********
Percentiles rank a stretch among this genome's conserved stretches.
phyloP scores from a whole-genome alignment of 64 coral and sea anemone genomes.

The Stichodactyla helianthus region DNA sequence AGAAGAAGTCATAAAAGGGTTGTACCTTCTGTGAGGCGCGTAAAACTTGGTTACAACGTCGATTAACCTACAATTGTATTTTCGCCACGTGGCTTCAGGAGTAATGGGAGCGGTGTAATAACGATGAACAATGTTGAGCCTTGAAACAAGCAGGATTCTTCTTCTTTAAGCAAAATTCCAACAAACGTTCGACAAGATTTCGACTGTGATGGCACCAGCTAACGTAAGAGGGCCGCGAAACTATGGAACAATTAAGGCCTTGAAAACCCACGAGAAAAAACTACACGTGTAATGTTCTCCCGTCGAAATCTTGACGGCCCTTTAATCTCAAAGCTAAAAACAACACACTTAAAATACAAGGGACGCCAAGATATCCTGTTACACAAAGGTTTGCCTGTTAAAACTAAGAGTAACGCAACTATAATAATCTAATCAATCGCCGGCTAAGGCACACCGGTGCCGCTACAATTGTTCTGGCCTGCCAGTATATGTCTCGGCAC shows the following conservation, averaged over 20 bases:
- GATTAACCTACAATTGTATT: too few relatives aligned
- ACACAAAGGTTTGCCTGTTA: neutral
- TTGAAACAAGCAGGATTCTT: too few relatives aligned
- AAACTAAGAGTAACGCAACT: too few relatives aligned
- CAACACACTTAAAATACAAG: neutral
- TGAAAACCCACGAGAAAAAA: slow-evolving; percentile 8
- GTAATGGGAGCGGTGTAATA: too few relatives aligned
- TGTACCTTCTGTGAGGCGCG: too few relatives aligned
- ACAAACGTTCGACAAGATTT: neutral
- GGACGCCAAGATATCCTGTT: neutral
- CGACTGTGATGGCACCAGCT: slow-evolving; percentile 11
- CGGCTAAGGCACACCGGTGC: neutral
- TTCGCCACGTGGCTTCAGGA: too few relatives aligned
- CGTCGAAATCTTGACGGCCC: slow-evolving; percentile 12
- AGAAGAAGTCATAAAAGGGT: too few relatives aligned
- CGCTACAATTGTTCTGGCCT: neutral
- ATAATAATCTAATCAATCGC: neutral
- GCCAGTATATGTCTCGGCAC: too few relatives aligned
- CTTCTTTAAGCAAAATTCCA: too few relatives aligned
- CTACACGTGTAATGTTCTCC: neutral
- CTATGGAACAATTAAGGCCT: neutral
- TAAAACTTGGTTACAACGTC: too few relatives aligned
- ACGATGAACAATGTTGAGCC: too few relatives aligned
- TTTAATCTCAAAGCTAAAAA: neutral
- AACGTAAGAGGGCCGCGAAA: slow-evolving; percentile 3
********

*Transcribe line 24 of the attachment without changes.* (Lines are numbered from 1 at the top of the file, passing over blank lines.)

- CTATGGAACAATTAAGGCCT: neutral